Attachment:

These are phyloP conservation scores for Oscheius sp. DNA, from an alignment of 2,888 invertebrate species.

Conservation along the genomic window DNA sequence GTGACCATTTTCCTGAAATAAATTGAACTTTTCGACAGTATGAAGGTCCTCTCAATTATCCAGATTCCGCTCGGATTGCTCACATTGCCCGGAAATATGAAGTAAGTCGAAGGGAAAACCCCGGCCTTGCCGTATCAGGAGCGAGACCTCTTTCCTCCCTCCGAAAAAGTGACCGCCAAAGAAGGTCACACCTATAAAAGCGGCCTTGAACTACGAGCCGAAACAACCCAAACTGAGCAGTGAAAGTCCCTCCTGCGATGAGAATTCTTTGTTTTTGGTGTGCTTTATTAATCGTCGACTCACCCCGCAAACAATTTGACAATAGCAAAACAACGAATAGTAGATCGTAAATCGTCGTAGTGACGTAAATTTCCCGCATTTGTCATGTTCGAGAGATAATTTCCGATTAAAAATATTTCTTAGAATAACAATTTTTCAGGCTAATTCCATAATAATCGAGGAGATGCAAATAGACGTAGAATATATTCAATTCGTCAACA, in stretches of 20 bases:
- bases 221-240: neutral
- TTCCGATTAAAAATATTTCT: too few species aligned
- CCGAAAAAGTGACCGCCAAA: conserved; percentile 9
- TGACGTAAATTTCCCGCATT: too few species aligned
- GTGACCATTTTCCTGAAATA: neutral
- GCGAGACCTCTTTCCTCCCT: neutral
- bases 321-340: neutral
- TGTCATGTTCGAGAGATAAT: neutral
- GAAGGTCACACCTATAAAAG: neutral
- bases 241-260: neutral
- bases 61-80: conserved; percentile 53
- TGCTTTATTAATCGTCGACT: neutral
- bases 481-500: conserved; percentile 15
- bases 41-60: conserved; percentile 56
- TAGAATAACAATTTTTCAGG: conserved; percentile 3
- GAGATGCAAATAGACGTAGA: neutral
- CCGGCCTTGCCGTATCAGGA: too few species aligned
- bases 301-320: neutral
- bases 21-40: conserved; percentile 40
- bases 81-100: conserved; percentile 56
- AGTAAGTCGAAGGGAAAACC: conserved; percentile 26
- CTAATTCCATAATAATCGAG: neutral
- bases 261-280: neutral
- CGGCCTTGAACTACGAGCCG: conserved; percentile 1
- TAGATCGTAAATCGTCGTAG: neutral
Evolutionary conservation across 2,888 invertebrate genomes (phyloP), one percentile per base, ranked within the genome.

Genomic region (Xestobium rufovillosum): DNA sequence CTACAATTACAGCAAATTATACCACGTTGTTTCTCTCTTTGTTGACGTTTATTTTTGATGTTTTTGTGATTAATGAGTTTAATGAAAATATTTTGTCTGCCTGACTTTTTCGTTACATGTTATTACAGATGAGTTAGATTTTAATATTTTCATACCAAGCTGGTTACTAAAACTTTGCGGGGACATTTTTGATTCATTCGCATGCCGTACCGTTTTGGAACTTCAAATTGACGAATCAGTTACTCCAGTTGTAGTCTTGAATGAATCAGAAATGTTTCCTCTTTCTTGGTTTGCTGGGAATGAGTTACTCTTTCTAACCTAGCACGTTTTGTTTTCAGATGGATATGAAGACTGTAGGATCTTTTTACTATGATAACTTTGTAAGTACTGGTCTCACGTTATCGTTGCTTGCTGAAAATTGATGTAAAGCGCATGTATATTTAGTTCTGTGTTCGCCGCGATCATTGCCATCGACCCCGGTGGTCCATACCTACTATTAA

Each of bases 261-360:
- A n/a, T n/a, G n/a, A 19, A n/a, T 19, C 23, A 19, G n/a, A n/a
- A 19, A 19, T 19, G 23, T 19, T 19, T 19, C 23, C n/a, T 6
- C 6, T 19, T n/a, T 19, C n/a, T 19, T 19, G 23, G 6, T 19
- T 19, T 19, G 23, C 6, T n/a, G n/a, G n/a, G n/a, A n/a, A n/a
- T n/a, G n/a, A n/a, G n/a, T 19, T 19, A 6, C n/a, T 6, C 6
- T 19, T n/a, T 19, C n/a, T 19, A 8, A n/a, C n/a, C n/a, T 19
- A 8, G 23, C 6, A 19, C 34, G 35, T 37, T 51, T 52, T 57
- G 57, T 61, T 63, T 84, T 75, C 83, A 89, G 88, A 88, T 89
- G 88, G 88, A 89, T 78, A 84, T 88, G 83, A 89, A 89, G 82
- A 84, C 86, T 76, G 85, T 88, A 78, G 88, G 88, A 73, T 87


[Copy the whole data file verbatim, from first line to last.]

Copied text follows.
These are phyloP conservation scores for Oscheius sp. DNA, from an alignment of 2,888 invertebrate species.

Conservation along the genomic window DNA sequence GTGACCATTTTCCTGAAATAAATTGAACTTTTCGACAGTATGAAGGTCCTCTCAATTATCCAGATTCCGCTCGGATTGCTCACATTGCCCGGAAATATGAAGTAAGTCGAAGGGAAAACCCCGGCCTTGCCGTATCAGGAGCGAGACCTCTTTCCTCCCTCCGAAAAAGTGACCGCCAAAGAAGGTCACACCTATAAAAGCGGCCTTGAACTACGAGCCGAAACAACCCAAACTGAGCAGTGAAAGTCCCTCCTGCGATGAGAATTCTTTGTTTTTGGTGTGCTTTATTAATCGTCGACTCACCCCGCAAACAATTTGACAATAGCAAAACAACGAATAGTAGATCGTAAATCGTCGTAGTGACGTAAATTTCCCGCATTTGTCATGTTCGAGAGATAATTTCCGATTAAAAATATTTCTTAGAATAACAATTTTTCAGGCTAATTCCATAATAATCGAGGAGATGCAAATAGACGTAGAATATATTCAATTCGTCAACA, in stretches of 20 bases:
- bases 221-240: neutral
- TTCCGATTAAAAATATTTCT: too few species aligned
- CCGAAAAAGTGACCGCCAAA: conserved; percentile 9
- TGACGTAAATTTCCCGCATT: too few species aligned
- GTGACCATTTTCCTGAAATA: neutral
- GCGAGACCTCTTTCCTCCCT: neutral
- bases 321-340: neutral
- TGTCATGTTCGAGAGATAAT: neutral
- GAAGGTCACACCTATAAAAG: neutral
- bases 241-260: neutral
- bases 61-80: conserved; percentile 53
- TGCTTTATTAATCGTCGACT: neutral
- bases 481-500: conserved; percentile 15
- bases 41-60: conserved; percentile 56
- TAGAATAACAATTTTTCAGG: conserved; percentile 3
- GAGATGCAAATAGACGTAGA: neutral
- CCGGCCTTGCCGTATCAGGA: too few species aligned
- bases 301-320: neutral
- bases 21-40: conserved; percentile 40
- bases 81-100: conserved; percentile 56
- AGTAAGTCGAAGGGAAAACC: conserved; percentile 26
- CTAATTCCATAATAATCGAG: neutral
- bases 261-280: neutral
- CGGCCTTGAACTACGAGCCG: conserved; percentile 1
- TAGATCGTAAATCGTCGTAG: neutral
Evolutionary conservation across 2,888 invertebrate genomes (phyloP), one percentile per base, ranked within the genome.

Genomic region (Xestobium rufovillosum): DNA sequence CTACAATTACAGCAAATTATACCACGTTGTTTCTCTCTTTGTTGACGTTTATTTTTGATGTTTTTGTGATTAATGAGTTTAATGAAAATATTTTGTCTGCCTGACTTTTTCGTTACATGTTATTACAGATGAGTTAGATTTTAATATTTTCATACCAAGCTGGTTACTAAAACTTTGCGGGGACATTTTTGATTCATTCGCATGCCGTACCGTTTTGGAACTTCAAATTGACGAATCAGTTACTCCAGTTGTAGTCTTGAATGAATCAGAAATGTTTCCTCTTTCTTGGTTTGCTGGGAATGAGTTACTCTTTCTAACCTAGCACGTTTTGTTTTCAGATGGATATGAAGACTGTAGGATCTTTTTACTATGATAACTTTGTAAGTACTGGTCTCACGTTATCGTTGCTTGCTGAAAATTGATGTAAAGCGCATGTATATTTAGTTCTGTGTTCGCCGCGATCATTGCCATCGACCCCGGTGGTCCATACCTACTATTAA

Each of bases 261-360:
- A n/a, T n/a, G n/a, A 19, A n/a, T 19, C 23, A 19, G n/a, A n/a
- A 19, A 19, T 19, G 23, T 19, T 19, T 19, C 23, C n/a, T 6
- C 6, T 19, T n/a, T 19, C n/a, T 19, T 19, G 23, G 6, T 19
- T 19, T 19, G 23, C 6, T n/a, G n/a, G n/a, G n/a, A n/a, A n/a
- T n/a, G n/a, A n/a, G n/a, T 19, T 19, A 6, C n/a, T 6, C 6
- T 19, T n/a, T 19, C n/a, T 19, A 8, A n/a, C n/a, C n/a, T 19
- A 8, G 23, C 6, A 19, C 34, G 35, T 37, T 51, T 52, T 57
- G 57, T 61, T 63, T 84, T 75, C 83, A 89, G 88, A 88, T 89
- G 88, G 88, A 89, T 78, A 84, T 88, G 83, A 89, A 89, G 82
- A 84, C 86, T 76, G 85, T 88, A 78, G 88, G 88, A 73, T 87